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Clinical trials Done on Men leading Women to be Overmedicated: Study Findings

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New research indicated that women often end up being overmedicated because the calculation of drug dosages are based on clinical trials done on men primarily. Resulting in women afflicted by excess side effects as stated in the research.

Researchers from the University of Chicago and the University of California, Berkeley, analyzed over 5,000 publicly available clinical drug studies and identified 86 drugs that reacted in a non-identical manner in men and women. Standard medications like aspirin, morphine, and heparin, and widely prescribed antidepressants such as sertraline and bupropion were included in the trial.

The researchers observed that women metabolized the drugs slower than men, which led to higher levels of exposure to the drugs and in 96% of cases, also induced adverse side effects such as headache, nausea, bleeding, and seizures. The current study explains that, even if the dosage is adjusted according to the weight of the patient, the drugs remain in the blood and tissues of women longer than they do in men. The liver and kidneys also end up metabolizing these drugs at different rates.

 Women to be Overmedicated: Study Findings
Credit: UnityPoint.org

There has been a widespread unequal representation of females in scientific researches in the field of biomedical research and drug trials because of the belief that the female hormone’s presence could interfere with the study designs, an assumption that has been proven wrong on several occasions. Therefore, women remain underrepresented, and even if they get inclusion the data analyzed does not consider differences in sex into consideration. This leads to complications in studying the effect of similar drugs, and vaccines on men and women differently.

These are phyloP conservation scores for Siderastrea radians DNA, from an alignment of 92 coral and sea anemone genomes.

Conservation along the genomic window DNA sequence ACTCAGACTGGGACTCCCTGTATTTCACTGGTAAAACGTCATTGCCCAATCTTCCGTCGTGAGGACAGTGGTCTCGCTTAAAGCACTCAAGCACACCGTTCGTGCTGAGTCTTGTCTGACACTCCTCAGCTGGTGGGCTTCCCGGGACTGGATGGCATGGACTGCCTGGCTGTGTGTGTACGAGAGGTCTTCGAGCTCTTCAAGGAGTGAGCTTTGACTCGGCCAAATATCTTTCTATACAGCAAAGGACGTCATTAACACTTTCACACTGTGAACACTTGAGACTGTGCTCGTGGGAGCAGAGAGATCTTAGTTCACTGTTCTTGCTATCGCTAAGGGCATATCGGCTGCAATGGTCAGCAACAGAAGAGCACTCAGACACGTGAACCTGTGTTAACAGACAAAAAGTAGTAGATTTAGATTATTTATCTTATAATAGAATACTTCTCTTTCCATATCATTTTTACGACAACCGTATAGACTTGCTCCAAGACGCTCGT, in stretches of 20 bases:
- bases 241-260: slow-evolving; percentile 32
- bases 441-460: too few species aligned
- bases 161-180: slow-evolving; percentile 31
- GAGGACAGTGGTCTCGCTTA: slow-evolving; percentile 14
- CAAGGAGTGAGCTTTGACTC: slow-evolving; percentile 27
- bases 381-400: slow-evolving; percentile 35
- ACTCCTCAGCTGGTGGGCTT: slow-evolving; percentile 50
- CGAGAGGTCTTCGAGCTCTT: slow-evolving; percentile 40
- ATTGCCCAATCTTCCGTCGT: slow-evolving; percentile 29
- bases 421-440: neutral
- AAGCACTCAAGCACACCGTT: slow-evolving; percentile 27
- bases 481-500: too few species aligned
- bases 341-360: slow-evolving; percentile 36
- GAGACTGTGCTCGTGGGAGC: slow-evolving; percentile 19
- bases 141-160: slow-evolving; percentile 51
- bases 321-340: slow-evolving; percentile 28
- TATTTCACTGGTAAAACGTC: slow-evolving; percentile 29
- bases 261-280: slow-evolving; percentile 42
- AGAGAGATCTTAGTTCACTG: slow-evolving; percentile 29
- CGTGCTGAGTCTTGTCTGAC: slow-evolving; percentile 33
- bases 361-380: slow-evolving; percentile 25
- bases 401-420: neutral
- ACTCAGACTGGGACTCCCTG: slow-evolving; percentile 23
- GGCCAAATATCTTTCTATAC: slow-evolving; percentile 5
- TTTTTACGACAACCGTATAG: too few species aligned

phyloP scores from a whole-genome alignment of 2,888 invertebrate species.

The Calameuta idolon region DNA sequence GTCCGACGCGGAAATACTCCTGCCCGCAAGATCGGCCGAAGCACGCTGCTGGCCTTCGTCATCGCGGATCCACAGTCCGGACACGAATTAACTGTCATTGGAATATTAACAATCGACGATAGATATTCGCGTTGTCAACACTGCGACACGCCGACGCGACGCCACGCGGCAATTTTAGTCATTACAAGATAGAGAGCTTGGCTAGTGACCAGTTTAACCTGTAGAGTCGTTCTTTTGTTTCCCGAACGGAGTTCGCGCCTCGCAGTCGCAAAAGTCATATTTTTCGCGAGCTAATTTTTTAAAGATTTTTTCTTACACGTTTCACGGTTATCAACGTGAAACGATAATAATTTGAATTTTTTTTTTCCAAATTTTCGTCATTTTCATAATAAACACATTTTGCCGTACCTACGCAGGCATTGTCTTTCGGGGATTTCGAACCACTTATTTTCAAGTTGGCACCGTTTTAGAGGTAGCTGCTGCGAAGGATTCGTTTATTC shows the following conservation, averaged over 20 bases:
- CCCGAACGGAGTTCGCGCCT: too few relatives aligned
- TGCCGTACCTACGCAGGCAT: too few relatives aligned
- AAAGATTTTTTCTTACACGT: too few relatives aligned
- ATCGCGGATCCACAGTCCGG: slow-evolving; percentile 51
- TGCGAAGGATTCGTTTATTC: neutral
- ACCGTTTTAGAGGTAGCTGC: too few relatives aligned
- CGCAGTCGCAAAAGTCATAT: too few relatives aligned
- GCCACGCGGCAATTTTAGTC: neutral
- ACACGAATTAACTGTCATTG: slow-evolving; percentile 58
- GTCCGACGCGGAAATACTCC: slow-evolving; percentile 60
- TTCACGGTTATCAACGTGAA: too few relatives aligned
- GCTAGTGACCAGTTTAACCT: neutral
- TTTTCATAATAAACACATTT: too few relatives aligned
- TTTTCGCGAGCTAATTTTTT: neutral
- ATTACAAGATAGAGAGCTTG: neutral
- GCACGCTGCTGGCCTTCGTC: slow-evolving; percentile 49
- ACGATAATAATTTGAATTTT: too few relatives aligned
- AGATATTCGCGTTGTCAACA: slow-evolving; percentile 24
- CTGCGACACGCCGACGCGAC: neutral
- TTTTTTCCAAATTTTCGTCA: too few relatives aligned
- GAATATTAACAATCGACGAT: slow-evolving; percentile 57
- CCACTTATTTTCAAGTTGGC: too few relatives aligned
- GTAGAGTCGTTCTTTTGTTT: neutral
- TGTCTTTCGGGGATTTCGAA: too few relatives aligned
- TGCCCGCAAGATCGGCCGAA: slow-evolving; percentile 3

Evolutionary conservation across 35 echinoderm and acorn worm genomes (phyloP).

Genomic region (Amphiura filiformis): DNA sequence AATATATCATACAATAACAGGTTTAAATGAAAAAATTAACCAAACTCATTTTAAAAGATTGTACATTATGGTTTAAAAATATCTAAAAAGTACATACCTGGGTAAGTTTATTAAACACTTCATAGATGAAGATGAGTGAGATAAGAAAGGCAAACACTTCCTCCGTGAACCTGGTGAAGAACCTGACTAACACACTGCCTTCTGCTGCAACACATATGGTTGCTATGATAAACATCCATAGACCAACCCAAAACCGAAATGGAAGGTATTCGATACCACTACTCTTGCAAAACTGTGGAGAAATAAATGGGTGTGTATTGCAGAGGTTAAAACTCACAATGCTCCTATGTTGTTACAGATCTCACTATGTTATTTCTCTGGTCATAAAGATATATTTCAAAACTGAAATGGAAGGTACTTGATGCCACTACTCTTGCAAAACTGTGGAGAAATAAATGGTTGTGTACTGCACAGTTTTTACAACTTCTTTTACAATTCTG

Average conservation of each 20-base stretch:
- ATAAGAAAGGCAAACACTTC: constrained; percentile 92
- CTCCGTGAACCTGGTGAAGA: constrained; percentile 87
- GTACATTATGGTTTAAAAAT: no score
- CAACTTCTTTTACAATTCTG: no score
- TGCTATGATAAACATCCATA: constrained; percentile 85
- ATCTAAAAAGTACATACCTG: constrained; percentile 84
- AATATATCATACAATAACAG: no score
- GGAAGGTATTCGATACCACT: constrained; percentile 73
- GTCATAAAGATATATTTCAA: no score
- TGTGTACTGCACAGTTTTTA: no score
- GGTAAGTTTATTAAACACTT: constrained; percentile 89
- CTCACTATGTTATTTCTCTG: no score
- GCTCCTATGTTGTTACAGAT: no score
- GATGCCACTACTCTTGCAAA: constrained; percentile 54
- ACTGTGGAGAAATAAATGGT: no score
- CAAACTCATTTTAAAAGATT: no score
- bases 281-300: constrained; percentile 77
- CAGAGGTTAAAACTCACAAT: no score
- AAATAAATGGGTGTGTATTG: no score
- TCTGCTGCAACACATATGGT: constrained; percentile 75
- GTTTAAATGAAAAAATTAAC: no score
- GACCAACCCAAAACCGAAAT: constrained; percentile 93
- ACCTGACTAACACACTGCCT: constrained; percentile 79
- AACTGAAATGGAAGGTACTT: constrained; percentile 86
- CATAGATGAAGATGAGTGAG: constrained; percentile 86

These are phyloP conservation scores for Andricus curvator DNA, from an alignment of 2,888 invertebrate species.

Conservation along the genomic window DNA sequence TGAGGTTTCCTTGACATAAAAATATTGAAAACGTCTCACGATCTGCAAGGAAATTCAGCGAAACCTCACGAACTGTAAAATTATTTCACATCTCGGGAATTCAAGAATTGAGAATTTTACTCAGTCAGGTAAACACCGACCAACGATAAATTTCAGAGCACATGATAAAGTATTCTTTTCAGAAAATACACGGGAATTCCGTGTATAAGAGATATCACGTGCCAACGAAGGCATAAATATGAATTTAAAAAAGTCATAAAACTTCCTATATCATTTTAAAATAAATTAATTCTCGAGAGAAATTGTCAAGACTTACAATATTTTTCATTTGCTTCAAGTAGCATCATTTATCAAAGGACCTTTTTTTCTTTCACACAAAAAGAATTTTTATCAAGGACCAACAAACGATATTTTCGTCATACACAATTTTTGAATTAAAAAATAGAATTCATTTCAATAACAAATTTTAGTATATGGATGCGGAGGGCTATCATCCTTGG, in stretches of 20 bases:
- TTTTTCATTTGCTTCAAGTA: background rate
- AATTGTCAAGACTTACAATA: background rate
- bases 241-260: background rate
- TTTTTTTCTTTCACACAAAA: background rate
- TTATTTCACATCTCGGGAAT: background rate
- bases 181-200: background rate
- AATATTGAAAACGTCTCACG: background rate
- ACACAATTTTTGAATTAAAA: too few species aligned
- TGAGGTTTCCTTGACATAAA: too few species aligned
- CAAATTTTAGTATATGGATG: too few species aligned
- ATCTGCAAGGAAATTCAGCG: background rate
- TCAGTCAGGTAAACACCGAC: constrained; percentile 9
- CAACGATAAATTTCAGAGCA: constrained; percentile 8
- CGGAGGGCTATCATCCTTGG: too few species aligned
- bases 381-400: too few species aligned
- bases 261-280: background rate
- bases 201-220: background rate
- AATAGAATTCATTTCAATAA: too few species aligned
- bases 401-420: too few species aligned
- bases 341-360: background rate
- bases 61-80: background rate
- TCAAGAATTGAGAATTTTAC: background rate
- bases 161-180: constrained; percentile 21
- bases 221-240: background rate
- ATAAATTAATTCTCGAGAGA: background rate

Even though the reasons for these remain completely unknown, Co-author of the study and a psychologist at the University of Chicago, Brian Prendergast, posited that  “We need to immediately re-evaluate the widespread practice of prescribing the same doses to men and women.”

He added, “There are a lot of drugs that are prescribed on a ‘one-size-fits-all’ basis, and it’s clear that this doesn’t always work. For much of the time it’s been practiced, Biomedical Science has been done by men, on men. It even starts in the petri dish: Most cell lines used in early tests are male, and then drugs are tested on male lab animals”.

Prof. Brian also suggested a prescription of a smaller dose for women and a gradual increment to reach a balance where the medication is showing the intended effect without any adverse side effects. Besides, medical bodies could also specifically label drugs that are already known to have sex differences to limit the side effects women may experience from taking drugs in similar quantities as men.

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“We have an opportunity to do this better,” Prendergast said. “This information needs to be widely available.”

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